Archive for August 6th, 2009

Diabetes… what the?

Managing and living with diabetes is not easy.  One must monitor their dietary intake much closer than the average person.  Adjusting to a “diabetic safe” diet is quite a shock to most people, but the real shocking thing is that a diabetic safe diet is really a rather simple and healthy diet that is not far off a recommended eating plan.

Diabetes is not a genetic disease or something that just happens.  It is a disease caused by poor nutrition.  There is no magic pill or potion, although some substances have been known to support the body in healing itself.  The answer lies in nutrition both in treatment and prevention.

High sugar and processed fats predominate in the SAD (Standard American Diet).   This diet has a devastating effect on our insulin and leptin sensitivity, our hormone balance, and our physiologic stress (and thus inflammation) levels.  Diabetes seems to be a disease of miscommunication between brain and liver and fat cells.  The communicatory substances in play are insulin and leptin. We know that insulins’ role is to reduce blood sugar by shuttling sugar to the liver, and if you lose the ability to handle the glucose you intake, insulin resistance followes. Leptin is relatively unknown to most people but it has far ranging communication between the brain and the liver and individual fat cells. Leptin is responsible for telling your brain when you’re full and how much stored “fat energy” you have available.  Errors in leptin signaling would therefore lead to calorie over consumption, dangerous spikes in insulin, excessive fat storage, and lots of global inflammation.  The answer to this specific issue of diabetes seems to stem from how we effectively keep up communication in our bodies and stay properly sensitized to leptin and thus insulin.  This proper signaling is protected by dietary intake of good healthy fats, whole raw vegetables and an absence of simple processed foods.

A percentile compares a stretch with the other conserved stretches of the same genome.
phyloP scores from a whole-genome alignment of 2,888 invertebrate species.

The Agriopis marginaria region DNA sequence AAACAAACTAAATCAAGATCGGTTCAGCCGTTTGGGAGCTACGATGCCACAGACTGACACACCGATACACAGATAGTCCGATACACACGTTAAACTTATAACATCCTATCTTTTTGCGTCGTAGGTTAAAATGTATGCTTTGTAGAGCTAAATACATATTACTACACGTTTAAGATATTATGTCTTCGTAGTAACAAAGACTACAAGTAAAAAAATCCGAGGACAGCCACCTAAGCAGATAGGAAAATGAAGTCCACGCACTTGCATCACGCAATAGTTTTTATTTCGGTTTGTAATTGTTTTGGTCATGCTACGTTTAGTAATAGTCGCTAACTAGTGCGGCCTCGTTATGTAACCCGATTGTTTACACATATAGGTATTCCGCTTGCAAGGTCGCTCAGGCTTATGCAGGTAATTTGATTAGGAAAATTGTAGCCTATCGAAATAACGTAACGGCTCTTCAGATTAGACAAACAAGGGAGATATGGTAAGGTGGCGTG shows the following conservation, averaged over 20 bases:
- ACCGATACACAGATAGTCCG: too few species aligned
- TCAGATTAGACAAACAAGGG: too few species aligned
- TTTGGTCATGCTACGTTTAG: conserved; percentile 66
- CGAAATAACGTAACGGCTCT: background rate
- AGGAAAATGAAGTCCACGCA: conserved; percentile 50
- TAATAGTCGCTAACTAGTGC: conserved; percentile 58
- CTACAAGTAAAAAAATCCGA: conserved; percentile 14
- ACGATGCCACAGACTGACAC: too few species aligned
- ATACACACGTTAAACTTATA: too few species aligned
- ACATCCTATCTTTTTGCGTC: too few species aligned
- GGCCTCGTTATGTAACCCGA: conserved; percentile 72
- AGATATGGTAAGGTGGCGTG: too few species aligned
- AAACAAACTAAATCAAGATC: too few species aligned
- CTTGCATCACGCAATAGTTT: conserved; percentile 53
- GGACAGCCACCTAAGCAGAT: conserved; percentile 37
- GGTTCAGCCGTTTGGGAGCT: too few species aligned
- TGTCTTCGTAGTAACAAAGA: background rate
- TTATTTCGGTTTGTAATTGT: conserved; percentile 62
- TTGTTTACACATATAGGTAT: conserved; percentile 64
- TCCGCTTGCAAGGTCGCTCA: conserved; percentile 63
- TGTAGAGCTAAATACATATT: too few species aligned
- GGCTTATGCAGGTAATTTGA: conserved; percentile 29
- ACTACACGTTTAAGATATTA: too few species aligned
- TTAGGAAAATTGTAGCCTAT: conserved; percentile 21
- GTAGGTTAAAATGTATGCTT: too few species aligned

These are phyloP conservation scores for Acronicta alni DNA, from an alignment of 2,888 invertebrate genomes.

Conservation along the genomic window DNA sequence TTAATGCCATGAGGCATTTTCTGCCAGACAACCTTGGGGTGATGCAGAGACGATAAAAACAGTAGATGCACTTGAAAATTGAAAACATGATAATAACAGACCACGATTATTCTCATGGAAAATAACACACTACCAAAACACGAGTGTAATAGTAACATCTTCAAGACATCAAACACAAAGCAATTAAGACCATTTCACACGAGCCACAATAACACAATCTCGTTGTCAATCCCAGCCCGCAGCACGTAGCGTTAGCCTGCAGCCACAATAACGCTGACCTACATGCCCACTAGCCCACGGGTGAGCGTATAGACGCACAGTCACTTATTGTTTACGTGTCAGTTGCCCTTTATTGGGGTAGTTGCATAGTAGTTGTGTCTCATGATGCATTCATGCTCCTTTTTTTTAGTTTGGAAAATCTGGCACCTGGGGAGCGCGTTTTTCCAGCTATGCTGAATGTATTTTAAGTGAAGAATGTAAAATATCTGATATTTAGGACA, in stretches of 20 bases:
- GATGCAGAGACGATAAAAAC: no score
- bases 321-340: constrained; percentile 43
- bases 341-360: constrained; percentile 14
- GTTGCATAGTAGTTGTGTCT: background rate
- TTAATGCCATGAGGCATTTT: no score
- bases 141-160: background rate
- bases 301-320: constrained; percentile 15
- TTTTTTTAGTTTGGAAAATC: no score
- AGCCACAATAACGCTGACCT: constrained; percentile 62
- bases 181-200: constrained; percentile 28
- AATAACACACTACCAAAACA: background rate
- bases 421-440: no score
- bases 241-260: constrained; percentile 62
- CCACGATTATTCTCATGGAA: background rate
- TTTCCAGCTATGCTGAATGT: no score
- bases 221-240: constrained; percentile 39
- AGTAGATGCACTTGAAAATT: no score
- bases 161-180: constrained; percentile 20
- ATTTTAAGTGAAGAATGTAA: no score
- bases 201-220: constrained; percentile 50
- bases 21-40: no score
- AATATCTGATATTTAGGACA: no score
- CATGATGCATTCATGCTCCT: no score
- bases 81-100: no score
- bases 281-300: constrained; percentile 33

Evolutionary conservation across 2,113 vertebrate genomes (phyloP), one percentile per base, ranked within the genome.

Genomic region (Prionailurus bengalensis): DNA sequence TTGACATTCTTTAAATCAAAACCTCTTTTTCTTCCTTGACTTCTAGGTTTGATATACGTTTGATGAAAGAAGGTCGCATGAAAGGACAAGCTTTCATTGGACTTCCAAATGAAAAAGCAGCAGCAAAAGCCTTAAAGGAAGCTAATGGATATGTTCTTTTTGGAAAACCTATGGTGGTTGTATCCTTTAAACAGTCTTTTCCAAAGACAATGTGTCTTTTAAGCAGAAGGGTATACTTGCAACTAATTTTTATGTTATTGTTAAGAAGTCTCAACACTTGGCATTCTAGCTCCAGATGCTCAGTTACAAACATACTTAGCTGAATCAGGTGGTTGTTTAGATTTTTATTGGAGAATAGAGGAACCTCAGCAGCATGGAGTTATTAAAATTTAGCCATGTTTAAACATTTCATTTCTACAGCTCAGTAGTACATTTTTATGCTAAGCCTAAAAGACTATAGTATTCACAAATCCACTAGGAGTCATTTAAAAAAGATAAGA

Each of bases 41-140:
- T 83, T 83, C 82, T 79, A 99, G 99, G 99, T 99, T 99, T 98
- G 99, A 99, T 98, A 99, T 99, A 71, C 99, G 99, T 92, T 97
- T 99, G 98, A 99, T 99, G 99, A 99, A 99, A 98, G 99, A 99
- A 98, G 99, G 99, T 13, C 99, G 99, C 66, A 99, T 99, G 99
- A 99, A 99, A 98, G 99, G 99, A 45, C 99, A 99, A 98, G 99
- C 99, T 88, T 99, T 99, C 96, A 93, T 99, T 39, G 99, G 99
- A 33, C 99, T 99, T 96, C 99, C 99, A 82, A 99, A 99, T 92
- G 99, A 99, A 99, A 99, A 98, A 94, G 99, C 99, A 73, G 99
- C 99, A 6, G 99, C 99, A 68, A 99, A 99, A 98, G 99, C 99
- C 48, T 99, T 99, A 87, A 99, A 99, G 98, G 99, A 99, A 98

Preventing, managing, and treating diabetes is as easy as making healthy choices in our diets, removing processed foods and consuming more whole, raw, live foods.  Lean animal proteins and fats help to balance our macronutrient intake in a hormonally functional way.  Generally, eating this way tends to eliminate much of the food choices that have led to the epidemics of obesity and diabetes.  Eating whole, fresh and live with lean animal proteins means that there is automatically an absence of processed foods (fast foods, microwave dinners, sandwich meats, etc), excessive sugars (soda, sweets, high fructose corn syrup) and allergenic grains (wheat, barley, oats, etc).  Consuming many simple sugars from processed products means eating unnatural quantities of rapidly absorbing sugars which puts a strain on our hormonal balance affecting insulin sensitivity, fat storage, stress hormone production, brain chemistry, and our digestive capacity.

Preventing diabetes is really not the issue we have to focus on, rather it is returning to a healthy lifestyle consisting of raw whole foods, good choices in lean animal protein, exercise, sunlight and good mental hygiene.  These steps not only lead to a road of diabetes prevention, but also many diseases plaguing us today.


August 2009
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